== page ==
Posts Tagged ‘Guided Birding

17
Apr
16

Scotland Birding

We had a great time when we were in Scotland on tour last weekend among some good company in a great hotel. We more or less cleaned up on all the specialities with everyone getting decent views. The one thing we missed out on was Scottish Crossbill with no contenders coming our way; in fact I’m told there are few being seen this year among the Crossbill flocks. However, Slavonian Grebes, Black and Red throated Divers, Golden Eagle, Osprey, Red and Black Grouse, Capercaille, Ptarmigan, Dipper and Ring Ousel all put in an appearance. In fact we managed just short of 100 species. Not bad for a weekend in Scotland in April.

I’ve already started taking bookings for next year’s tour. If you are interested take a look at the itinerary at the bottom of this link http://www.wildlifetoursandeducation.co.uk/tours/longer-tours-pelagics/ and send me a mail at carl@wildlifetoursandeducation.co.uk

Red Grouse

 

08
Nov
15

A Day on St Martins

I’d been promising the group a day on St Martins since the beginning of the week. St Martins for me is probably the best of the islands within the Scilly archipelago. There’s just something parochial but wild about it. Something familiar but foreboding. I just love the mixture of dunes, small fields, swaths of bracken and wild blue surrounding ocean. It is always on the agenda during our tour to Scillies.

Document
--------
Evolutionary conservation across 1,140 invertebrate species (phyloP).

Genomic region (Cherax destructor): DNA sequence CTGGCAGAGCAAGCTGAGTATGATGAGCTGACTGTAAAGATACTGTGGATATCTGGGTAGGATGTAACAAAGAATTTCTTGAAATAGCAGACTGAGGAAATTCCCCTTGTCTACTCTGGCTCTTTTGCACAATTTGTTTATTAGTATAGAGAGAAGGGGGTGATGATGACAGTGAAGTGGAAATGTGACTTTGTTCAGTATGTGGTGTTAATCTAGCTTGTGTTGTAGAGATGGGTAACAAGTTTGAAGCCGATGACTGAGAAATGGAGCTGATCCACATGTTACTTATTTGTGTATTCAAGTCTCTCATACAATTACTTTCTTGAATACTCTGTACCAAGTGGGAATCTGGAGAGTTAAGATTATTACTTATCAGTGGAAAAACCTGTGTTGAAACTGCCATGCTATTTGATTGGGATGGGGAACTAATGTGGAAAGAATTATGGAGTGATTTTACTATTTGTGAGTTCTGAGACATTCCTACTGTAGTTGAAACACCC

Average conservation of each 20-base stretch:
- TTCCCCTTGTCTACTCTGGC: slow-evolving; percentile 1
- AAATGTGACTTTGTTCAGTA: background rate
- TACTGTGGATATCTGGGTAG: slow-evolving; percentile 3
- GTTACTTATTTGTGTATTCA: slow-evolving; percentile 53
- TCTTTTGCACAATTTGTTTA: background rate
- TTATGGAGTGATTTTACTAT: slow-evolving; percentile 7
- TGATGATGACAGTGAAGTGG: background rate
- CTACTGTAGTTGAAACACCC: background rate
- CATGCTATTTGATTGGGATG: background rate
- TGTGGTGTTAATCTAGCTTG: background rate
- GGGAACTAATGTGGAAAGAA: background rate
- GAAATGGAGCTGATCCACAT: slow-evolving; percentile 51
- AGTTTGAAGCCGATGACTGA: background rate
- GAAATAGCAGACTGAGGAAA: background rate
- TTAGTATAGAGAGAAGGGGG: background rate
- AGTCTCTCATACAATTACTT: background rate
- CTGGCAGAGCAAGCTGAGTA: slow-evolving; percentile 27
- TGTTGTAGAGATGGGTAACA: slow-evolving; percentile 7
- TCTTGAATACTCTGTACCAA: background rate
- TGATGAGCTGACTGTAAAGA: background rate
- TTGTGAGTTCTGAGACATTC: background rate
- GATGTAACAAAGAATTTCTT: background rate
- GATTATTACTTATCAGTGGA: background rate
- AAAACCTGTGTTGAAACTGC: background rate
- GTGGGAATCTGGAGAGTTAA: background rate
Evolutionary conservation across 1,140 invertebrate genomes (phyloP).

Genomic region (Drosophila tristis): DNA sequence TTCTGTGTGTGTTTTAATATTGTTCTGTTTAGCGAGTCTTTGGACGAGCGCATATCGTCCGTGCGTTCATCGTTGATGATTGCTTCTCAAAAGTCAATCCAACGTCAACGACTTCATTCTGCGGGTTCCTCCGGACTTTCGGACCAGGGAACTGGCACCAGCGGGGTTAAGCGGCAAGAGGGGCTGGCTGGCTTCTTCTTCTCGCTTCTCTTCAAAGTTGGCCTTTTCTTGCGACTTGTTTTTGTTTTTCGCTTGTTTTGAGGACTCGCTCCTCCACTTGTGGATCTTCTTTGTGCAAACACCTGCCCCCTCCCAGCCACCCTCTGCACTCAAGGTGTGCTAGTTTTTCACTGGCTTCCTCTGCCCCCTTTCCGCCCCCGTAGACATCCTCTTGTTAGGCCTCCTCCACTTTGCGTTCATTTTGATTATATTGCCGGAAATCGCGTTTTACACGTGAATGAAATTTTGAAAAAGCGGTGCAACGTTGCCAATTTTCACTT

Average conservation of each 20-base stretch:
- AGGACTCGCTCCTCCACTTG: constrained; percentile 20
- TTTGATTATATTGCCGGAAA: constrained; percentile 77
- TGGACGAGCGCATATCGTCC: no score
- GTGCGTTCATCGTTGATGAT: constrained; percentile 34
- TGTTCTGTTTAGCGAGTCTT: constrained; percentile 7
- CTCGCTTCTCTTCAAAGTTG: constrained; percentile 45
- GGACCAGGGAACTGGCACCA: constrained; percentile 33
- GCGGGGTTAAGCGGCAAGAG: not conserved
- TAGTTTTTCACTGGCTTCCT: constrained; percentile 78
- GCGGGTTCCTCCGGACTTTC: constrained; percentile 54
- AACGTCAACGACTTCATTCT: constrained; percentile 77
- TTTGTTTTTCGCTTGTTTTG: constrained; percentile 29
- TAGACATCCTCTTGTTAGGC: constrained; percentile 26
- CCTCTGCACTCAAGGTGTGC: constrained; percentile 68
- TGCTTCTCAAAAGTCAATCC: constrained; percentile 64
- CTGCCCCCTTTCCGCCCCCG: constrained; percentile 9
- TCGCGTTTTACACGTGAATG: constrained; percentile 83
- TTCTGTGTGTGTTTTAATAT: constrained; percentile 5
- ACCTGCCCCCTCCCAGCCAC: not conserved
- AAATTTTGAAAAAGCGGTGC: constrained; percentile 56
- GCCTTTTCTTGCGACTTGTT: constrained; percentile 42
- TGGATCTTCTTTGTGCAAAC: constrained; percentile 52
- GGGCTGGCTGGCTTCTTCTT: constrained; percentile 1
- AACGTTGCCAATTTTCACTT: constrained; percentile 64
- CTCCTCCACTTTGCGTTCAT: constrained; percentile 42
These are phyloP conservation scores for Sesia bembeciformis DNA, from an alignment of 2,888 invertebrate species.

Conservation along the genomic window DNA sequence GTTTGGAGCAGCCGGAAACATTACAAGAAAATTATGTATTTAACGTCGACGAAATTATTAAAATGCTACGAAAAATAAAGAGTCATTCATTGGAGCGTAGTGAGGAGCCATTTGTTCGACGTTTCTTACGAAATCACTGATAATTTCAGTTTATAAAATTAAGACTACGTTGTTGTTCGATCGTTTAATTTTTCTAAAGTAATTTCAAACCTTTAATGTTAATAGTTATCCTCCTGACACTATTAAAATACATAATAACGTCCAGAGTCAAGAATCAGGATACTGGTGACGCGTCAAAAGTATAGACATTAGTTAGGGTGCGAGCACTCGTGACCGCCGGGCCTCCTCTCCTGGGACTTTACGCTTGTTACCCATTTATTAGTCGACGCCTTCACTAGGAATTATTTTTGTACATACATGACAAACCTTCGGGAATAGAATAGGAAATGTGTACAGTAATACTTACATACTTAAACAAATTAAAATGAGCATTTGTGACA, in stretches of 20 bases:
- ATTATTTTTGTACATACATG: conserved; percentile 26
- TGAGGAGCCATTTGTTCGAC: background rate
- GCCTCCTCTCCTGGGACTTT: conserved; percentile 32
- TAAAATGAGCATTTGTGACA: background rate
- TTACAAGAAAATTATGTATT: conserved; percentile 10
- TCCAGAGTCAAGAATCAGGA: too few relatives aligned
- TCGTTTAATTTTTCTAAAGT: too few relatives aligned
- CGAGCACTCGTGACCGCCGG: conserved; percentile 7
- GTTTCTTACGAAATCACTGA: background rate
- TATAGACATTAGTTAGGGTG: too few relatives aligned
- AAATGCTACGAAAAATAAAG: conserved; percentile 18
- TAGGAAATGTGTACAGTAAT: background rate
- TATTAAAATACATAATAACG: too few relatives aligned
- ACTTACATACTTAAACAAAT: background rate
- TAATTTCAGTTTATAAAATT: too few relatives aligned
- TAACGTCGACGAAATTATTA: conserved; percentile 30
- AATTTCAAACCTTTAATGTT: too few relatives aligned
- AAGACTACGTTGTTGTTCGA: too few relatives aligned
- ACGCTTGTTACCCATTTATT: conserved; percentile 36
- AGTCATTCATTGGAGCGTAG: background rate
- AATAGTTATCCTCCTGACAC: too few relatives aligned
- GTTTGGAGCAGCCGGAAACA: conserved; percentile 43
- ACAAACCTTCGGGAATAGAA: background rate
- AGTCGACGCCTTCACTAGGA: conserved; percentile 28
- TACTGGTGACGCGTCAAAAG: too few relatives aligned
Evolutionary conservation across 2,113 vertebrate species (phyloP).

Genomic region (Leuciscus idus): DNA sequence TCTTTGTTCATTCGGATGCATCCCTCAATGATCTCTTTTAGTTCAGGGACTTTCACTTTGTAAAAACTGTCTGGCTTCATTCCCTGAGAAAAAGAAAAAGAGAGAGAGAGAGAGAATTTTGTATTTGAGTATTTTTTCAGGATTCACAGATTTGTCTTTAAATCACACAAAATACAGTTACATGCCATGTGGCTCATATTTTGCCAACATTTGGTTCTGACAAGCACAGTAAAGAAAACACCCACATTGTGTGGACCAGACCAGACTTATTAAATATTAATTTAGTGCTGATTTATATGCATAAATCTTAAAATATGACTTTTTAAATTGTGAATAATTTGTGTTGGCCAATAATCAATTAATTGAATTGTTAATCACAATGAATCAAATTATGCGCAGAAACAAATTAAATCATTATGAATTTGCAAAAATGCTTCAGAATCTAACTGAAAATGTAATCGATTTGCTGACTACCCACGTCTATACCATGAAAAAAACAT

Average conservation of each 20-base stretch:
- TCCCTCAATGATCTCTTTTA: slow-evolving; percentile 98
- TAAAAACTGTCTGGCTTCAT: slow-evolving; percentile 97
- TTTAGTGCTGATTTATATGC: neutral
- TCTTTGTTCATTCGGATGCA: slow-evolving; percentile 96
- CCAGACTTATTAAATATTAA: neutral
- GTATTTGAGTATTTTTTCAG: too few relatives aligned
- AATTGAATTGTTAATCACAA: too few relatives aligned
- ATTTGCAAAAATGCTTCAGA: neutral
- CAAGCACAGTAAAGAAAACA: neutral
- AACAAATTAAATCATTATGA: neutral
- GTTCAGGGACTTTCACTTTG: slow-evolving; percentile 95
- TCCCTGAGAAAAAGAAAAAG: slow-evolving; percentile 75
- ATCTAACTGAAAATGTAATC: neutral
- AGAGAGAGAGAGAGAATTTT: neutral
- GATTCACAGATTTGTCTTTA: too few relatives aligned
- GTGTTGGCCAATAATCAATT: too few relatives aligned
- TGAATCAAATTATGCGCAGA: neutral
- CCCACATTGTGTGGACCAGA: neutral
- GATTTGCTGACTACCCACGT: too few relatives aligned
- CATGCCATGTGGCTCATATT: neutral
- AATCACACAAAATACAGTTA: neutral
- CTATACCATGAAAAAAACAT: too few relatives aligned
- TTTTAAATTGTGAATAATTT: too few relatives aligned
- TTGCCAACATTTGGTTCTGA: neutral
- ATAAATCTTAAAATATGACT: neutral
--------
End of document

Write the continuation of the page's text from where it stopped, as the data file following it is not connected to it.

An early boat had left St Mary’s Quay earlier that morning and I knew there had been some good birders on board. Maybe by taking a later boat we could ride on their shirt-tails and pick off what they had found or maybe even find one or two bits ourselves.

As we disembarked at the quay I began familiarising myself with the layout of the island once again. Familiar wonderful hedgerows and tiny charming cottages. Walking from Lowertown eastward and up the island we soon encountered the call of a Firecrest; seeing it however was a different matter. Calling distantly in the thicket above the Seven Stones pub it never did show.

As we walked on a call from the opposite side of a Pittosporum hedge made me jump it was that loud. The caller however once again remained hidden. I heard it fly off as it flew back the way we had come. I commented to my guests “That sounded like a Common Rosefinch”. This sparked a discussion. “What’s a Common Rosefinch look like?” “Where’s it from?” … everyone was keen to learn. A good team this.

I guess we’d walked another 400m when I could see finches flying in one of the tiny roadside fields. It was a marrow field. Some good ones in there too; big and long. The mild climate and rich soil is obviously good for vegetables. I suggested we would perhaps stand a while and go through the finches to see what we could find.